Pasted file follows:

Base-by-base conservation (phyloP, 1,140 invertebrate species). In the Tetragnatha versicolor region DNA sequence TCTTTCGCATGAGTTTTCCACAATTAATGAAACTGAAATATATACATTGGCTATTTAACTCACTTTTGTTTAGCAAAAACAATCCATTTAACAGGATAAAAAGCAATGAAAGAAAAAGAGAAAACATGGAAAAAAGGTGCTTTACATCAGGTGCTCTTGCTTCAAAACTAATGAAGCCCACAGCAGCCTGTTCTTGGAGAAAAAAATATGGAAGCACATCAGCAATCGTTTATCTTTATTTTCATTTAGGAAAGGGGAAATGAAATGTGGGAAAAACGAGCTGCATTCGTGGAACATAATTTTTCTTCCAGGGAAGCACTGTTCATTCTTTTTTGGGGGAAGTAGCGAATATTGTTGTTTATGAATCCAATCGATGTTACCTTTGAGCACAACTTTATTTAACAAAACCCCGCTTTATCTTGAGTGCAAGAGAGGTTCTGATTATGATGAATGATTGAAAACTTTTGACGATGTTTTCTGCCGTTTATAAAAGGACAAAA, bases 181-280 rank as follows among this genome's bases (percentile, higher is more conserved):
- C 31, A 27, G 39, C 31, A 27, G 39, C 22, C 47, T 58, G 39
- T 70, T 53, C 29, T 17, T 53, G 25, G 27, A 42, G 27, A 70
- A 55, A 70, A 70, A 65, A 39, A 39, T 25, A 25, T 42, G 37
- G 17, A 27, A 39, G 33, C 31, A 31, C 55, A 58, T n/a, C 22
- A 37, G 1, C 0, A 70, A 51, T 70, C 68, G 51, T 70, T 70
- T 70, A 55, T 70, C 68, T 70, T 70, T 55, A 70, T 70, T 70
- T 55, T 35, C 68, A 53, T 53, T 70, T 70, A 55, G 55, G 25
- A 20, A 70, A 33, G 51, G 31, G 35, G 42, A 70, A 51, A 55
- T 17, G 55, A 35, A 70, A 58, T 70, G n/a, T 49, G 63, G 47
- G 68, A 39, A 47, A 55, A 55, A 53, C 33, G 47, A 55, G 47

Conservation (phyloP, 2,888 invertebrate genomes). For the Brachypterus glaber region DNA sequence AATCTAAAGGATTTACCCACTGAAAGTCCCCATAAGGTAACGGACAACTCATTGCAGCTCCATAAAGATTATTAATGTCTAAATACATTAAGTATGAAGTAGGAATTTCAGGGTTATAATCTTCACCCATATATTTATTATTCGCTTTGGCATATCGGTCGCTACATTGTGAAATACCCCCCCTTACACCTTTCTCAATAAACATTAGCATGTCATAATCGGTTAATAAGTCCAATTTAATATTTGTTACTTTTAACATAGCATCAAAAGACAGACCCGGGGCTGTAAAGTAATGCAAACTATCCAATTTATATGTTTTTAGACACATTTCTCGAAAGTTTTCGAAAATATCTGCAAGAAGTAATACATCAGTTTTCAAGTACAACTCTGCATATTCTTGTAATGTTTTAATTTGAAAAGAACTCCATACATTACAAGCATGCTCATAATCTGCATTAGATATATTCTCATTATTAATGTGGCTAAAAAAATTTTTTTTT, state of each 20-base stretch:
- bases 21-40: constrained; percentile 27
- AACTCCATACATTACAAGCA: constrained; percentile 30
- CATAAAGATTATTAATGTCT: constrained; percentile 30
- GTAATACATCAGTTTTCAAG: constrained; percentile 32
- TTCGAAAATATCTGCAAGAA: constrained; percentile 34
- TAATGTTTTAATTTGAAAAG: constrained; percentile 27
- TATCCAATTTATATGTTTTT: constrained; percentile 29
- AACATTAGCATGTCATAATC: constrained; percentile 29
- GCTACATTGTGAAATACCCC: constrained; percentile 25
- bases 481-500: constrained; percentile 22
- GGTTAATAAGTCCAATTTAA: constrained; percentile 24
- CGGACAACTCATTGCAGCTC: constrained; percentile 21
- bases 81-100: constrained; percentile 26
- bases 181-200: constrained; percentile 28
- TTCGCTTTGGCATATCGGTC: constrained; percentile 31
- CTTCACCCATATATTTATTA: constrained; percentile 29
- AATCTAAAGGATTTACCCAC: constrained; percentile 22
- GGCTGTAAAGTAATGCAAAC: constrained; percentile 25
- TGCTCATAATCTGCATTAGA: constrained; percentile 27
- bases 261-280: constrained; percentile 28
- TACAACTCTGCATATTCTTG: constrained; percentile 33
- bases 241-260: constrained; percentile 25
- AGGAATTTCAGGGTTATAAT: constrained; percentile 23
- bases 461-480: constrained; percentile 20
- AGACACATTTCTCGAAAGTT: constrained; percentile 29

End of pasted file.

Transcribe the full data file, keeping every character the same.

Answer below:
Base-by-base conservation (phyloP, 1,140 invertebrate species). In the Tetragnatha versicolor region DNA sequence TCTTTCGCATGAGTTTTCCACAATTAATGAAACTGAAATATATACATTGGCTATTTAACTCACTTTTGTTTAGCAAAAACAATCCATTTAACAGGATAAAAAGCAATGAAAGAAAAAGAGAAAACATGGAAAAAAGGTGCTTTACATCAGGTGCTCTTGCTTCAAAACTAATGAAGCCCACAGCAGCCTGTTCTTGGAGAAAAAAATATGGAAGCACATCAGCAATCGTTTATCTTTATTTTCATTTAGGAAAGGGGAAATGAAATGTGGGAAAAACGAGCTGCATTCGTGGAACATAATTTTTCTTCCAGGGAAGCACTGTTCATTCTTTTTTGGGGGAAGTAGCGAATATTGTTGTTTATGAATCCAATCGATGTTACCTTTGAGCACAACTTTATTTAACAAAACCCCGCTTTATCTTGAGTGCAAGAGAGGTTCTGATTATGATGAATGATTGAAAACTTTTGACGATGTTTTCTGCCGTTTATAAAAGGACAAAA, bases 181-280 rank as follows among this genome's bases (percentile, higher is more conserved):
- C 31, A 27, G 39, C 31, A 27, G 39, C 22, C 47, T 58, G 39
- T 70, T 53, C 29, T 17, T 53, G 25, G 27, A 42, G 27, A 70
- A 55, A 70, A 70, A 65, A 39, A 39, T 25, A 25, T 42, G 37
- G 17, A 27, A 39, G 33, C 31, A 31, C 55, A 58, T n/a, C 22
- A 37, G 1, C 0, A 70, A 51, T 70, C 68, G 51, T 70, T 70
- T 70, A 55, T 70, C 68, T 70, T 70, T 55, A 70, T 70, T 70
- T 55, T 35, C 68, A 53, T 53, T 70, T 70, A 55, G 55, G 25
- A 20, A 70, A 33, G 51, G 31, G 35, G 42, A 70, A 51, A 55
- T 17, G 55, A 35, A 70, A 58, T 70, G n/a, T 49, G 63, G 47
- G 68, A 39, A 47, A 55, A 55, A 53, C 33, G 47, A 55, G 47

Conservation (phyloP, 2,888 invertebrate genomes). For the Brachypterus glaber region DNA sequence AATCTAAAGGATTTACCCACTGAAAGTCCCCATAAGGTAACGGACAACTCATTGCAGCTCCATAAAGATTATTAATGTCTAAATACATTAAGTATGAAGTAGGAATTTCAGGGTTATAATCTTCACCCATATATTTATTATTCGCTTTGGCATATCGGTCGCTACATTGTGAAATACCCCCCCTTACACCTTTCTCAATAAACATTAGCATGTCATAATCGGTTAATAAGTCCAATTTAATATTTGTTACTTTTAACATAGCATCAAAAGACAGACCCGGGGCTGTAAAGTAATGCAAACTATCCAATTTATATGTTTTTAGACACATTTCTCGAAAGTTTTCGAAAATATCTGCAAGAAGTAATACATCAGTTTTCAAGTACAACTCTGCATATTCTTGTAATGTTTTAATTTGAAAAGAACTCCATACATTACAAGCATGCTCATAATCTGCATTAGATATATTCTCATTATTAATGTGGCTAAAAAAATTTTTTTTT, state of each 20-base stretch:
- bases 21-40: constrained; percentile 27
- AACTCCATACATTACAAGCA: constrained; percentile 30
- CATAAAGATTATTAATGTCT: constrained; percentile 30
- GTAATACATCAGTTTTCAAG: constrained; percentile 32
- TTCGAAAATATCTGCAAGAA: constrained; percentile 34
- TAATGTTTTAATTTGAAAAG: constrained; percentile 27
- TATCCAATTTATATGTTTTT: constrained; percentile 29
- AACATTAGCATGTCATAATC: constrained; percentile 29
- GCTACATTGTGAAATACCCC: constrained; percentile 25
- bases 481-500: constrained; percentile 22
- GGTTAATAAGTCCAATTTAA: constrained; percentile 24
- CGGACAACTCATTGCAGCTC: constrained; percentile 21
- bases 81-100: constrained; percentile 26
- bases 181-200: constrained; percentile 28
- TTCGCTTTGGCATATCGGTC: constrained; percentile 31
- CTTCACCCATATATTTATTA: constrained; percentile 29
- AATCTAAAGGATTTACCCAC: constrained; percentile 22
- GGCTGTAAAGTAATGCAAAC: constrained; percentile 25
- TGCTCATAATCTGCATTAGA: constrained; percentile 27
- bases 261-280: constrained; percentile 28
- TACAACTCTGCATATTCTTG: constrained; percentile 33
- bases 241-260: constrained; percentile 25
- AGGAATTTCAGGGTTATAAT: constrained; percentile 23
- bases 461-480: constrained; percentile 20
- AGACACATTTCTCGAAAGTT: constrained; percentile 29